Top 20 Countries

Country ct %
United States 9,126 12.54%
India 7,989 10.98%
Germany 5,433 7.47%
Japan 4,680 6.43%
Italy 4,338 5.96%
Australia 4,168 5.73%
Turkey 3,740 5.14%
Brazil 3,526 4.85%
France 2,567 3.53%
United Kingdom 1,822 2.50%
South Africa 1,779 2.44%
Canada 1,658 2.28%
Spain 1,644 2.26%
Malaysia 1,496 2.06%
Switzerland 1,261 1.73%
Colombia 1,124 1.54%
Thailand 1,087 1.49%
Netherlands 932 1.28%
Taiwan 681 0.94%
Portugal 611 0.84%
Geographic distribution of exposed Sophos appliances that could potentially be exposed to this SQL Injection vulnerability (CVE-2020-12271).

The XXXXXXXXXXXXXXX component of the SophosApplianceCertificate_XXXXXXXXXXXXXXX string in the CN field seems to correspond to a licensed product, and if we look at the autonomous system names for one at random, it further appears that these may be deployed by telecoms/ISPs as part of an overall service package.

AS Org ct
Telecom Italia 108

If you think you’re “hiding” your services on non-standard ports, think again. Here are all the ports we found Sophos appliances attempting to hide:

Port ct
4443 33,469
8443 15,234
4433 6,923
50443 4,717
10443 3,835
9443 2,845
1443 1,867
443 1,621
4343 1,070
4434 1,063
7443 1,040
5443 775
11443 370
44443 313
6443 274
2443 266
12443 168
40443 143
8181 135
30443 96
60443 95
8090 62
55443 42
7002 26
25 19
5001 15
9043 15
8002 13
2083 10
2087 10
3001 10
3790 10
7548 10
7550 10
8009 10
8010 10
8984 10
16993 9
49592 9
50880 8
6984 7
10250 7
3780 6

While there is some possible merit in using non-standard ports (lazy opportunistic attackers may just move on), you are better off applying said cleverness to robust configuration management, monitoring, patching, and use of multi-factor authentication for all your exposed services.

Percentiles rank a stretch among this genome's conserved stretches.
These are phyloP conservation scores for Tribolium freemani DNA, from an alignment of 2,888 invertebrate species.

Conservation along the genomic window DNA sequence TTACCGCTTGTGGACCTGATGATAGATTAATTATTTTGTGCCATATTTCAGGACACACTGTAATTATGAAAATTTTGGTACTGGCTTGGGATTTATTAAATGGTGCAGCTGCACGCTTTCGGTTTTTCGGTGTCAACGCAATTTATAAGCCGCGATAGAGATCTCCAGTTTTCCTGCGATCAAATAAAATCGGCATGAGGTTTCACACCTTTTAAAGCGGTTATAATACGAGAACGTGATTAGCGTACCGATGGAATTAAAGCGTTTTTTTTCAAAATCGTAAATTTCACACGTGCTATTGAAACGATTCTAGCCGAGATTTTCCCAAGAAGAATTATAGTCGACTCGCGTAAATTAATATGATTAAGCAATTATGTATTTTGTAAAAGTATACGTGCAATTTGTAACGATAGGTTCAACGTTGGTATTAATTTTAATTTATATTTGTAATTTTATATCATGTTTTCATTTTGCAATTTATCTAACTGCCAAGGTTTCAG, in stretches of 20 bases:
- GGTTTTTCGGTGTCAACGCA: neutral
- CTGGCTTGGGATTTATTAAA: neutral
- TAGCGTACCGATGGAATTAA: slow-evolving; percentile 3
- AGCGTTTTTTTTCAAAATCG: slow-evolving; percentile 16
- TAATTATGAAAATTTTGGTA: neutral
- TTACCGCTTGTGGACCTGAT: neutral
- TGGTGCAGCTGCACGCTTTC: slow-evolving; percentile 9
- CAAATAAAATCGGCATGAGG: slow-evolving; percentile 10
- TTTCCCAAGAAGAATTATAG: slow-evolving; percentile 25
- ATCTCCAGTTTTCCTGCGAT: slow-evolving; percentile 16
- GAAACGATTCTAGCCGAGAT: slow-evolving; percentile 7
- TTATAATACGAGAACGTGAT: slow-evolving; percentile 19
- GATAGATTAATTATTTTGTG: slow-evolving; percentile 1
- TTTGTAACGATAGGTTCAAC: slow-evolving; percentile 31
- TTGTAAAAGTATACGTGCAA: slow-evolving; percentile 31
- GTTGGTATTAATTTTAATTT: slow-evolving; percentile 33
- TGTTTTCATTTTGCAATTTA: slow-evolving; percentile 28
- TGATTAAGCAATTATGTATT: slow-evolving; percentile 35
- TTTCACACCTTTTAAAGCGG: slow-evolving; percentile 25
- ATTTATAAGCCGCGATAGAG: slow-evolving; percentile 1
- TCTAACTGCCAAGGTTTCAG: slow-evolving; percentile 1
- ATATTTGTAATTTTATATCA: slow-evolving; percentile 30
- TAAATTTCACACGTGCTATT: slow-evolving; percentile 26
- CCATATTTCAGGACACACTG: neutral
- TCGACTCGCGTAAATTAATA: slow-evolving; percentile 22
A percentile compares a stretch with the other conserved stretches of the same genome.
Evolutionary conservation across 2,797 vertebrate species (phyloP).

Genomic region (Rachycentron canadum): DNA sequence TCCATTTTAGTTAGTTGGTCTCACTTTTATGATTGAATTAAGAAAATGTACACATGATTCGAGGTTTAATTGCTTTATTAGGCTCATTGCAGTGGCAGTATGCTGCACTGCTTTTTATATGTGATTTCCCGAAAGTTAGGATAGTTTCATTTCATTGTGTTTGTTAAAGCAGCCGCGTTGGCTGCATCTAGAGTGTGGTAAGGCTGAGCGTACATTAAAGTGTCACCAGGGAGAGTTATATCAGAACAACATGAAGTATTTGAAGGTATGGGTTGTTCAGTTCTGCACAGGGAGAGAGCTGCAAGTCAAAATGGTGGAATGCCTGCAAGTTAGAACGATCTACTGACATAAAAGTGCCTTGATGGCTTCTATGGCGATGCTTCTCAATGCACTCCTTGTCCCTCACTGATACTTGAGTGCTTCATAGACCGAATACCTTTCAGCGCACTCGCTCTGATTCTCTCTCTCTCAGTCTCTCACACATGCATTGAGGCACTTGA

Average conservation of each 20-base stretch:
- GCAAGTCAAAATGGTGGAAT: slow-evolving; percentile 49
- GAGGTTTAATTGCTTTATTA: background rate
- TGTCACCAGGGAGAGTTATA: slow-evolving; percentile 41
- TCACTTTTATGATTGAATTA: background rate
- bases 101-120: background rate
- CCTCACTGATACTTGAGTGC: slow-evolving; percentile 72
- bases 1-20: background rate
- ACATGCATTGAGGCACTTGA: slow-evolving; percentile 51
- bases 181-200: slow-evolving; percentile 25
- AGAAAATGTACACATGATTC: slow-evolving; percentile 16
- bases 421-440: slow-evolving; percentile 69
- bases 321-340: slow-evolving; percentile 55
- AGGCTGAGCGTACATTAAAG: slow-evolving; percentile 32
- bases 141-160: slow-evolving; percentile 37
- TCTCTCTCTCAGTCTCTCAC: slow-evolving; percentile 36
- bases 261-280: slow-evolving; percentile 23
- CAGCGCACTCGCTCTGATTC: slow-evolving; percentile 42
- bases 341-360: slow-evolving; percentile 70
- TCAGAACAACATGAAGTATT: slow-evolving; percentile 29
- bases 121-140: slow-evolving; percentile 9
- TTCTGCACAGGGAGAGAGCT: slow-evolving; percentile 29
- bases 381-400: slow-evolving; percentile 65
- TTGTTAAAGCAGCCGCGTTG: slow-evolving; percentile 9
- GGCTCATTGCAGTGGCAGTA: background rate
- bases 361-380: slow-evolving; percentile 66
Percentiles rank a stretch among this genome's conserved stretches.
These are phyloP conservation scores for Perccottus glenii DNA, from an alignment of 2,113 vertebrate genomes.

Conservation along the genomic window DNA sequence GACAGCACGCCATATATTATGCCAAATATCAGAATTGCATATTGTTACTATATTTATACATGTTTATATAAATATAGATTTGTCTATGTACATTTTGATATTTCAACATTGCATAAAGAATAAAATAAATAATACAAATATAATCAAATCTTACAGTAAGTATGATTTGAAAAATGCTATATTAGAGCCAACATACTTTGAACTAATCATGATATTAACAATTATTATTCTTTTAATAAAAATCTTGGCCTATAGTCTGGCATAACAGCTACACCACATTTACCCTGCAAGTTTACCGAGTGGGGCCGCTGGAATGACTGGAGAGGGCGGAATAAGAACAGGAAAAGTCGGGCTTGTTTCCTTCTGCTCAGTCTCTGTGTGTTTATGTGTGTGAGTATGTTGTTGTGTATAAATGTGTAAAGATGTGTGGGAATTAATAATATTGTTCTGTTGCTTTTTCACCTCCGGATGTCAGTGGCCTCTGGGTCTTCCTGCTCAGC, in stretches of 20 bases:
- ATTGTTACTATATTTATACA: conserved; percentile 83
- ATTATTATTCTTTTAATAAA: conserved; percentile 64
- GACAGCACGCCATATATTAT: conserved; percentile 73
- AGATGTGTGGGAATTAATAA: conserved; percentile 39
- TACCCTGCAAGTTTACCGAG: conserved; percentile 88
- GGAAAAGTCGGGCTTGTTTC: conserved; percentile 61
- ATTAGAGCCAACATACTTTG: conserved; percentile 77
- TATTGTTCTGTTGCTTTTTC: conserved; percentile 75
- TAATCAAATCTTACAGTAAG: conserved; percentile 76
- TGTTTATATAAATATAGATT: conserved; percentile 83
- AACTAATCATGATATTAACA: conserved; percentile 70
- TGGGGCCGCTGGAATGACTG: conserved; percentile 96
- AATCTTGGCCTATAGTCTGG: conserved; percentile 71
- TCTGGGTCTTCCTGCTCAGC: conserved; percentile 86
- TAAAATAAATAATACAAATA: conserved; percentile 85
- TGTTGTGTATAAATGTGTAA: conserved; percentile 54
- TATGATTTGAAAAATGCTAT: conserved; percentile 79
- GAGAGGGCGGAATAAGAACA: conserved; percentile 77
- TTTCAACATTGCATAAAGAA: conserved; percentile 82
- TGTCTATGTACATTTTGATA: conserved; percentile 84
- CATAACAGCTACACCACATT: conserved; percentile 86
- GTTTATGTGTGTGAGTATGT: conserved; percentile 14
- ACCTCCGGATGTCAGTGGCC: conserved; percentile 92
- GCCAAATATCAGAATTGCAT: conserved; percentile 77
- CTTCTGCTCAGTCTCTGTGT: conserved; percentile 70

But, are they vulnerable to CVE-2020-12271?

It’s all well and good to find exposed Sophos appliances, but it would be better to know whether they are vulnerable. It turns out, this is fairly easy to find, since much like Microsoft in our recent OWA Exposure Post, Sophos thoughtfully includes the version/build string when referencing resources from the HTML of the admin/user pages. They look like this:

<link rel="stylesheet"

We crafted a lightweight study (a more thorough one is in the works) to grab any accessible user and/or admin pages from the discovered nodes and extract that ver= build string. Just over 65,500 appliances happily gave up their version information as noted in the figure at the top of the post, with a fairly inexcusably sizable corpus (~25%) of unpatched (as of Monday, April 27, 2020) systems.

What’s next?

The Rapid7 Labs team is refining the Sophos version identification studies and will continue to monitor Project Heisenberg for opportunistic exploitation attempts. We’ll update this blog post as more information surfaces.

Again, any service provider or individual organization running a Sophos XG appliance should remediate as quickly as possible.If you have any more details about this vulnerability or questions about the research behind this post, drop a note to research@rapid7.com.


  • April 28, 2020: Updated main graphic and text to reflect new XG firewall version counts and patch status.
  • April 30, 2020: Sophos has provided details and indicators of compromise (IoC) lists of a widespread, malicious campaign against exposed, unprotected firewalls. Details can be found here.